Backlogs: How many do you have?


Backlogs are an inherent part of software companies — many articles talk about the need for a backlog, prioritizing it iteratively, having more details for higher priority items, etc. but there’s not much guidance on how many backlogs should a company have. And that’s what we’ll discuss in this blog post.

Some people I’ve come across think there needs to be one backlog and pick the top items from the list for implementation. That’s a flawed approach because in a typical ‘single backlog approach’ the items would be weighed in a mix of several business priorities and at the end of the day you’d have achieved less-than-100% of few things and not 100% of even one thing.

So, how many backlogs should a company have?

One?

Two?

Five?

One for each VP… maybe

multiple-goalsImage credit: thedigitalprojectmanager.com

The correct way to tackle backlogs is from the perspective of business priorities. Below is a simple step-by-step guide:

1. Jot down all the corporate objectives & business initiatives, with their preferred timing (let’s call them ‘goals’)

2. Allocate budget for each goal

3. Have a separate backlog for each goal

4. In each backlog, prioritize items with value, effort, and impact to its specific goal. Typically, the stronger an item impacts the goal the higher is its priority. This way the rank of each item in the backlog could be assessed against the impact to its goal.

5. Time the backlog implementation (based on the overall goal timing, see #1)

6. Using the allocated cost/resources, knock down items starting from the top of the list

I believe this method helps us to concentrate our resources, remain focused, and create meaningful impact to the business.

Would love to hear how many backlogs you have and on what basis do you build them!

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Top 9 differences between Terrific Companies & Terrible Companies


Sometimes the difference between success and failure is the result of how some companies approach their business and the values they stick to.

Here’s a list of differences between Terrific Companies & Terrible Companies, at least how I perceive them. Whilst the list could be long, I’ve trimmed it to the important ones.

This is a topic that is close to my heart, and has been sitting in the drafts for a while.

Hope you enjoy the list.

Terrific Companies Vs. Terrible Companies

Please do share your thoughts!

Strategic Planning


When you realize your current business is not growing or is declining fast, the best thing to do, after a sincere prayer to the Almighty God, is Strategic Planning.

In simple words, Strategic Planning is the process of retreating to the drawing board, understanding your mission & vision, assessing the current business situation, and aligning on strategic & tactical course corrections to realize your vision.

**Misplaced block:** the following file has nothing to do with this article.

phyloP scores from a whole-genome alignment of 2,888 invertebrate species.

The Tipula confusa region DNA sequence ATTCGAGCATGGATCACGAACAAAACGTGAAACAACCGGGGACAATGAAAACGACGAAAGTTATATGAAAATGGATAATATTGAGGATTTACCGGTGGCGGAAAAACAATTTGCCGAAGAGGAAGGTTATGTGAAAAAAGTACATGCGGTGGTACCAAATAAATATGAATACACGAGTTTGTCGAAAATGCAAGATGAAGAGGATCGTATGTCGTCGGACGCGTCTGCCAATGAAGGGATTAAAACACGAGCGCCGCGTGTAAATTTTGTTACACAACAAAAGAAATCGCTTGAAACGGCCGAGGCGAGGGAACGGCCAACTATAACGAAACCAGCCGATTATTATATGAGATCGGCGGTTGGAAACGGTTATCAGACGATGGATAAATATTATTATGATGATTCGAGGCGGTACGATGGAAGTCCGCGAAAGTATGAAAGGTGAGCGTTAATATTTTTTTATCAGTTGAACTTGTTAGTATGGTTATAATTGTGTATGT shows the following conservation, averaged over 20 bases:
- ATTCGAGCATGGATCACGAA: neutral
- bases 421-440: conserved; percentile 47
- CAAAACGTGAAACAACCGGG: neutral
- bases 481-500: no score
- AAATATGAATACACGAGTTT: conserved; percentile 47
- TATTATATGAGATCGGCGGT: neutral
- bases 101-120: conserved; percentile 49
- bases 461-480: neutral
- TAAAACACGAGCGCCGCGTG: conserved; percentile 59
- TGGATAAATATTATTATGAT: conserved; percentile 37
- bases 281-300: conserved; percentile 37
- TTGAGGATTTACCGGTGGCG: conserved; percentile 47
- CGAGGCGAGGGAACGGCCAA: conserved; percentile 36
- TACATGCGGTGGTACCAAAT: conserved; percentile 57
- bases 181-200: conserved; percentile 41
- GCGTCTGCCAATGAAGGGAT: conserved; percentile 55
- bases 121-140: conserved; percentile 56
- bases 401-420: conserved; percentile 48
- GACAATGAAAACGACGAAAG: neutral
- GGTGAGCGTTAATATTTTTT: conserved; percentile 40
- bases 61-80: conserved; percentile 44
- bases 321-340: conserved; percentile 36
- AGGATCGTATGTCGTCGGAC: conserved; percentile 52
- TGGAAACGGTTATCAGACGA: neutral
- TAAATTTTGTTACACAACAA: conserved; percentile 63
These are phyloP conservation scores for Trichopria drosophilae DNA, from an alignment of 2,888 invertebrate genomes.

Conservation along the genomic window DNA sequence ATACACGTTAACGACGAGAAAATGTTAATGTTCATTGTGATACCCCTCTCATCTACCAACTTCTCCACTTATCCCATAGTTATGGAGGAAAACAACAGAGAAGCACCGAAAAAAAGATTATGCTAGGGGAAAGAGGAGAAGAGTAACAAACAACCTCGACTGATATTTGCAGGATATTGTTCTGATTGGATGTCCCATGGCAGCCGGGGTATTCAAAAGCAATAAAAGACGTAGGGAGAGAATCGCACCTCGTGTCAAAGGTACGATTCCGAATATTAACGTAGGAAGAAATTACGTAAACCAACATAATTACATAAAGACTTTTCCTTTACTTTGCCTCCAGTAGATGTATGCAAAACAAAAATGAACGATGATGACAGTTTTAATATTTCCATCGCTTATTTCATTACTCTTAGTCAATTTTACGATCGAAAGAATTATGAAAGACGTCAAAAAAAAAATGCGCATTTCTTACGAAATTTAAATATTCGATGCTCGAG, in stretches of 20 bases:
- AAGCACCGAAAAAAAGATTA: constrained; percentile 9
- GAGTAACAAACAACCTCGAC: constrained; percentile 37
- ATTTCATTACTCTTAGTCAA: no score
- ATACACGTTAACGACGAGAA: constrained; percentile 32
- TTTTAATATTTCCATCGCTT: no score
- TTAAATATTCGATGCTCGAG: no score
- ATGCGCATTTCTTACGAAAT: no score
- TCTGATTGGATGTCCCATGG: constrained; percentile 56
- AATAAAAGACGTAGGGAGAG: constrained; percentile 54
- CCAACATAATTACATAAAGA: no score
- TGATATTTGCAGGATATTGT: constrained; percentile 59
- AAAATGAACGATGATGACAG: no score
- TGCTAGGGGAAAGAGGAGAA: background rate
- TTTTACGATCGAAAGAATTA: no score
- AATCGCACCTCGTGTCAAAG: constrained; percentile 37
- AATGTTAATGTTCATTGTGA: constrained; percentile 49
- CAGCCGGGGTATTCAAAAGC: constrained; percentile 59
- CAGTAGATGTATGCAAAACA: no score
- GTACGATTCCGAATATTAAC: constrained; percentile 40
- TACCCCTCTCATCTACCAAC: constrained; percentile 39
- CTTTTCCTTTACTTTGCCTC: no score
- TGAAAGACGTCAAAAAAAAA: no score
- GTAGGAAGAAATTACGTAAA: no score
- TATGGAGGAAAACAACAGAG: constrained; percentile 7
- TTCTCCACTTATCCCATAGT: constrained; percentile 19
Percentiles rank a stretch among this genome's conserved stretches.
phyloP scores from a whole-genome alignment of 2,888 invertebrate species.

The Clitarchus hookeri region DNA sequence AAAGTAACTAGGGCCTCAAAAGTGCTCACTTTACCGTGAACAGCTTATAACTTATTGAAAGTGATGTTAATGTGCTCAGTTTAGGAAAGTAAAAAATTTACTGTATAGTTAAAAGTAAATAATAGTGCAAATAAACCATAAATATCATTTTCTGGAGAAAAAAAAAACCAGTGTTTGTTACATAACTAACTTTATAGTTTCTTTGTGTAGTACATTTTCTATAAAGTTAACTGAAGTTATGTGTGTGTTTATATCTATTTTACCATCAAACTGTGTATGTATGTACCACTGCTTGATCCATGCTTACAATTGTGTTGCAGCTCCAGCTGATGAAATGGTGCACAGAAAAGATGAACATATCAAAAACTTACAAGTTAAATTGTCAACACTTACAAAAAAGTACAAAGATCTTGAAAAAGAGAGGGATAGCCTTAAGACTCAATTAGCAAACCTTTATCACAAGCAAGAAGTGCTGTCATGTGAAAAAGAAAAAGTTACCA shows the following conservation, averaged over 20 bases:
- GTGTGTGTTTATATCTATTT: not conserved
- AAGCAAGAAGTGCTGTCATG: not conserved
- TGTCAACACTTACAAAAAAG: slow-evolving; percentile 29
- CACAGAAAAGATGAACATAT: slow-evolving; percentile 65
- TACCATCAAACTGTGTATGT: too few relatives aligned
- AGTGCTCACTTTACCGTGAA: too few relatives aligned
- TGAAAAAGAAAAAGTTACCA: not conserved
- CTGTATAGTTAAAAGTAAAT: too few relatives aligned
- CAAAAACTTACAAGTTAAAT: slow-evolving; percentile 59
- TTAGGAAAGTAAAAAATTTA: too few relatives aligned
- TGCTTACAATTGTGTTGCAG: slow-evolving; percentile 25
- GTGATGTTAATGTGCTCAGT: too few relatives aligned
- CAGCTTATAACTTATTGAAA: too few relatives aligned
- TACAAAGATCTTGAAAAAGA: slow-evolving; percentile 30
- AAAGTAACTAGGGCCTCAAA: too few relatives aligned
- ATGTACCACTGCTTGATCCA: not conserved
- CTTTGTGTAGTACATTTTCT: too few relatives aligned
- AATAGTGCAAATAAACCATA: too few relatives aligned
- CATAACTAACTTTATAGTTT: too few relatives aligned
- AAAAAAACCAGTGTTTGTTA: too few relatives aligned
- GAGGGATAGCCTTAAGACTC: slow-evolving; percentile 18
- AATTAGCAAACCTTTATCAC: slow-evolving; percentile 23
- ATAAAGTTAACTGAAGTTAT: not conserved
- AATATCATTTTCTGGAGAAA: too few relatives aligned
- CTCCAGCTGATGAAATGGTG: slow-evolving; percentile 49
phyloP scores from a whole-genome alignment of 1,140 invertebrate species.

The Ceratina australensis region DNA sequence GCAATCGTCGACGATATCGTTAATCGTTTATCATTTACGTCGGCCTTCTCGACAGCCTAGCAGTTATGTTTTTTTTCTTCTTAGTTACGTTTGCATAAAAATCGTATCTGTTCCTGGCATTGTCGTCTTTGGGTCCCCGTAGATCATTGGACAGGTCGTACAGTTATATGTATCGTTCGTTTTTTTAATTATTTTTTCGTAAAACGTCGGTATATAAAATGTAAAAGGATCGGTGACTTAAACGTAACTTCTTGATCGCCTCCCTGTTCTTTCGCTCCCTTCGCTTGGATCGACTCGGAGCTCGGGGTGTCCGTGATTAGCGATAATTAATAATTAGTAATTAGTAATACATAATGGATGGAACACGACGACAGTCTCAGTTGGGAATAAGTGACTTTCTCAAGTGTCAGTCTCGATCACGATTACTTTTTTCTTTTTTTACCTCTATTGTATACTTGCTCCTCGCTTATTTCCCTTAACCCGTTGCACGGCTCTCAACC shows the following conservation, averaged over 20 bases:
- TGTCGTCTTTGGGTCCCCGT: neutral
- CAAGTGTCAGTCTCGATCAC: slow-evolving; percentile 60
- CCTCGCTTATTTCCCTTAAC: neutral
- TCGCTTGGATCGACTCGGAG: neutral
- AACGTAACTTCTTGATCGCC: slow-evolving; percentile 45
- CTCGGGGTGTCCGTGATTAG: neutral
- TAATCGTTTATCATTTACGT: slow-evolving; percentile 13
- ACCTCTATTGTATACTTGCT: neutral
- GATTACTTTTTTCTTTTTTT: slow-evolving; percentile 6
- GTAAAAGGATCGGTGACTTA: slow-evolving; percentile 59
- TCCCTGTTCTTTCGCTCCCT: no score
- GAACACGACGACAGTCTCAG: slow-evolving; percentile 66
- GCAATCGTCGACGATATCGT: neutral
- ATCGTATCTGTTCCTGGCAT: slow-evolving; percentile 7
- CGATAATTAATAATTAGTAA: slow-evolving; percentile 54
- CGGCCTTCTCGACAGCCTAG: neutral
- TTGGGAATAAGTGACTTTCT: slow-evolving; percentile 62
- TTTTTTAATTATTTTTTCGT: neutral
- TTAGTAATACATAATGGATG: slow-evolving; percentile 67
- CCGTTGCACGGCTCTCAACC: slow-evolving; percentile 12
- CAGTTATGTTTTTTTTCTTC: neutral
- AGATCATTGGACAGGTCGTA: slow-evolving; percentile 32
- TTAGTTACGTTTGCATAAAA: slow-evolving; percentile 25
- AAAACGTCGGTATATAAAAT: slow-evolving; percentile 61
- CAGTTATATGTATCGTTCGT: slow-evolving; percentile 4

Let’s take a deeper look…

Strategic Planning

Typically, the participants in the process include:

  • Leadership team – CEO, Business Unit Heads, Heads of Product, Marketing, Sales, Engineering, Support, and Operations
  • External consultants – to ensure there is a third eye

The participants are required to do some assessment of various aspects of the current business situation.

Inputs to the Strategic Planning process/discussions

  • Vision/Mission
    • A mission statement clarifies the purpose of why you are doing the business
    • A vision statement is the end goal of where you want to get to, what you want to achieve
  • Current situation
    • Business
    • Operating environment
    • Organizational challenges
    • Challenges & obstacles
  • SWOT Analysis
  • PEST Analysis

During the process/discussions

  • You refresh and re-understand your mission and vision
  • You come up with ideas for course corrections on the way forward, both strategic and tactical moves
  • Align on the way forward to achieve your vision, with sub-goals & milestones in the form of roadmap(s)

Outputs from the Strategic Planning process

  • Clarity (vision/mission)
  • Improved Strategy
  • Revised Roadmap (goals/timelines)
  • Alternate Tactics
  • Stakeholder & org alignment

It’s essential to communicate the outcome with your organizations so they are aligned on the new direction with renewed energy and focus.

Frequency

  • The frequency at which a strategy planning is required is whenever there is a need to refresh the basics and the business direction and/or every 6/12/18 months as deemed appropriate for the company.

Would love your feedback on this short and simple article!